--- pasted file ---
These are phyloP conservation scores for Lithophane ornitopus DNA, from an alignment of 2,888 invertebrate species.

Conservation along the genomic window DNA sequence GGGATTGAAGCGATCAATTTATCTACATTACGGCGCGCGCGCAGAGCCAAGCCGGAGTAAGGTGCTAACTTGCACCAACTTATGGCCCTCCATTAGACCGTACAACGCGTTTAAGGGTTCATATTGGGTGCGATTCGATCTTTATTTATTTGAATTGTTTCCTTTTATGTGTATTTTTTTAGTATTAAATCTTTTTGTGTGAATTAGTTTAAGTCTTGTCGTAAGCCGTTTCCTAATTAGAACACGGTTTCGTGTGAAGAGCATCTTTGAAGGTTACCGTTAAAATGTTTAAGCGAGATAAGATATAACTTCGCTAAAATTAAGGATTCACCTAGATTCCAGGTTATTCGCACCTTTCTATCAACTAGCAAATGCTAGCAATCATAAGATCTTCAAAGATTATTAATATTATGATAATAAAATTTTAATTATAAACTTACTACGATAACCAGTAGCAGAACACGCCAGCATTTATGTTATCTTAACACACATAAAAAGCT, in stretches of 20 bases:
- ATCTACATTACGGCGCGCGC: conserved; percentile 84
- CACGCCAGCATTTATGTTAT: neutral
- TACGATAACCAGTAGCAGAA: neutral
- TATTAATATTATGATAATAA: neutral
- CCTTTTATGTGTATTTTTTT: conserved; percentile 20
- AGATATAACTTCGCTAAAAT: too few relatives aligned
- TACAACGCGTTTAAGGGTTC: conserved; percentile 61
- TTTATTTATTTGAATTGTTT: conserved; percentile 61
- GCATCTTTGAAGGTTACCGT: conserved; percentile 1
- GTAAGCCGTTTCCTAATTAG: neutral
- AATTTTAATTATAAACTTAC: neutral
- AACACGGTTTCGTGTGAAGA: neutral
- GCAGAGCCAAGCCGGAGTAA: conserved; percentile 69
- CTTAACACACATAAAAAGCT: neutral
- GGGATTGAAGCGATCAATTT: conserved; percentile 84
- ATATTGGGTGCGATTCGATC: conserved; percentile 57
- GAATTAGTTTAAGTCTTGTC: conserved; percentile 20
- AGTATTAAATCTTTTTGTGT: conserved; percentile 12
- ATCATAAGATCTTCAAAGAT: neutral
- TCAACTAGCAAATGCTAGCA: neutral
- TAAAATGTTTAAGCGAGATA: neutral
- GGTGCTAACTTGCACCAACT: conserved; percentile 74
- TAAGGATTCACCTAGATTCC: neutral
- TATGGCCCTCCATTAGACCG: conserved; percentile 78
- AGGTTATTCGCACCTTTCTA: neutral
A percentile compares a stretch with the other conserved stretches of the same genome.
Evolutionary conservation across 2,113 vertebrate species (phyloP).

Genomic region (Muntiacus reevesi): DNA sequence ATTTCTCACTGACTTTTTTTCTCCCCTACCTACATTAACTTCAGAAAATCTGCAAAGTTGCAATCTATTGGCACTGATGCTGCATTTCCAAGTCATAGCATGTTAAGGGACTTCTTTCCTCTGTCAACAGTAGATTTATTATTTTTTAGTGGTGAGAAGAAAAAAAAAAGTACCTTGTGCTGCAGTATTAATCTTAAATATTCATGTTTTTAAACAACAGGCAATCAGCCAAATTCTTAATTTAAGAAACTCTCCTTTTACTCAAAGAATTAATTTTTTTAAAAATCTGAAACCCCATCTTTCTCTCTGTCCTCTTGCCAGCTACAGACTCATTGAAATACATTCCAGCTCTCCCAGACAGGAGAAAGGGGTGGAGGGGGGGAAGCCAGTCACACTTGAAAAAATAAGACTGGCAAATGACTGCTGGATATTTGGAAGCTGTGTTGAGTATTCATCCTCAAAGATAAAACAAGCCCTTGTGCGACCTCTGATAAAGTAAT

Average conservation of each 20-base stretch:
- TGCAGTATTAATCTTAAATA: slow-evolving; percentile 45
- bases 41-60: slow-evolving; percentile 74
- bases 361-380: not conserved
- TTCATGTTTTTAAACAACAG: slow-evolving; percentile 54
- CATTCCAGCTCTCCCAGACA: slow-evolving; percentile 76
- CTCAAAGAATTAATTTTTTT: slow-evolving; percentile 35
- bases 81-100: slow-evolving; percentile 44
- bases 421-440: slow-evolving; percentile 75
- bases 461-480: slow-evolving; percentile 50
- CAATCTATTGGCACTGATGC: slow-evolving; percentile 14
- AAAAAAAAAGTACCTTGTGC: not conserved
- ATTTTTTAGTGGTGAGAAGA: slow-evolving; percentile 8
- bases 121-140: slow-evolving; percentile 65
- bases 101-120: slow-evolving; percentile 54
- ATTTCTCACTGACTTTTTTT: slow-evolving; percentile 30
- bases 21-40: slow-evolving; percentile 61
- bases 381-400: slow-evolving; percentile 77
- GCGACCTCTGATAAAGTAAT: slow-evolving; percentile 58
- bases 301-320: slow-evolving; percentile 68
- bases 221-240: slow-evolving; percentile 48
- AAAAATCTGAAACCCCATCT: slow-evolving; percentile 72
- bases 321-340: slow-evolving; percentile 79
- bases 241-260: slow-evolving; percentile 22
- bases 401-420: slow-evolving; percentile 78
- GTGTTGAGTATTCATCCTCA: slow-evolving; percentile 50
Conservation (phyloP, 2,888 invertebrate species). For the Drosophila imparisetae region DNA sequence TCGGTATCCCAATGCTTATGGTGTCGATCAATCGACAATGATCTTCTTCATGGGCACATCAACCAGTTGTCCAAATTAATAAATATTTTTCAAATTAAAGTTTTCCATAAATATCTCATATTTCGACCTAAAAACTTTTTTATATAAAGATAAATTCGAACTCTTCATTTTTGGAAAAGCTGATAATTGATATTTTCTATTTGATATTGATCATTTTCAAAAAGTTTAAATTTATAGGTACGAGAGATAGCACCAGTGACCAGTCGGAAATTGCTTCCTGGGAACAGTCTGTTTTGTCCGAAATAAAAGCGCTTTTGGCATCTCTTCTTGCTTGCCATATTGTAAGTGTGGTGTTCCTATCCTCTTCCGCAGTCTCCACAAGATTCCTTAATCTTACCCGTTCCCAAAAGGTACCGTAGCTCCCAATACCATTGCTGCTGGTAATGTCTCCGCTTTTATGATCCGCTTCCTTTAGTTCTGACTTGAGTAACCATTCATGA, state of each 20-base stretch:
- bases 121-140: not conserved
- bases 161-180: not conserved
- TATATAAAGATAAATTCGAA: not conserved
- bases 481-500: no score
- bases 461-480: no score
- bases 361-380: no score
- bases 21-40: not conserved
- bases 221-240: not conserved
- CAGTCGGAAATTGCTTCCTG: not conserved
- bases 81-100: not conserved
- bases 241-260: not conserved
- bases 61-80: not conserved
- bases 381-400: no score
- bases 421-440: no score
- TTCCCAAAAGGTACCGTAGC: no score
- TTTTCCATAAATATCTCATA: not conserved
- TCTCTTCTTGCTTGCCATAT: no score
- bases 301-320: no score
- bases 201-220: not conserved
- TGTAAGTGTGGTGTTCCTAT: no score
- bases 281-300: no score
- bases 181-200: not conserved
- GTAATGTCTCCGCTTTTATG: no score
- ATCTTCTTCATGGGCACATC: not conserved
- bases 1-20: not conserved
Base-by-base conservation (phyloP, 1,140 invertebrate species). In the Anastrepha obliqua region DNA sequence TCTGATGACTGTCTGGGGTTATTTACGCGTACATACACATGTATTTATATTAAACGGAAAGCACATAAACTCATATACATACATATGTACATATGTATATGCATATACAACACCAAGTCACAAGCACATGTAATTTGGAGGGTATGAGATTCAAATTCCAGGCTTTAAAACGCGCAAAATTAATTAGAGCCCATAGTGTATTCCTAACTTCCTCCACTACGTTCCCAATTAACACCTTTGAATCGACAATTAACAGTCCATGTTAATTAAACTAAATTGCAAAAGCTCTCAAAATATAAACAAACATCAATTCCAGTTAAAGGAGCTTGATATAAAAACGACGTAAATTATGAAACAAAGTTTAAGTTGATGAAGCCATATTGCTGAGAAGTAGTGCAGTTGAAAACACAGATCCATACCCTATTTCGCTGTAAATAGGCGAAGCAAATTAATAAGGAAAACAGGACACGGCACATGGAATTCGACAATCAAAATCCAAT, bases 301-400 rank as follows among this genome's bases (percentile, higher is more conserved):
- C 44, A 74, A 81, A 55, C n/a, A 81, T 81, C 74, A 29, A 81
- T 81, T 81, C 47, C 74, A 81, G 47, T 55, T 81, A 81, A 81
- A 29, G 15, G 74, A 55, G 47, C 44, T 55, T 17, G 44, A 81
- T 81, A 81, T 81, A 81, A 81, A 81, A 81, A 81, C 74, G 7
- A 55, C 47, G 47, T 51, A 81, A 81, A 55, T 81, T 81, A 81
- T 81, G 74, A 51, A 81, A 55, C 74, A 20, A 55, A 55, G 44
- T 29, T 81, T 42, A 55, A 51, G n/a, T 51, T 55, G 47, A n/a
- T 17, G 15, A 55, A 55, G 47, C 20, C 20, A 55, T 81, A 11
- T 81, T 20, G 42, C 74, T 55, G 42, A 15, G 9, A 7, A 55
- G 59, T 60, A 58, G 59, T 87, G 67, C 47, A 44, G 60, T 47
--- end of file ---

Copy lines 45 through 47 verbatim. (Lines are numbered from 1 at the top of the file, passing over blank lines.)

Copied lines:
- bases 101-120: slow-evolving; percentile 54
- ATTTCTCACTGACTTTTTTT: slow-evolving; percentile 30
- bases 21-40: slow-evolving; percentile 61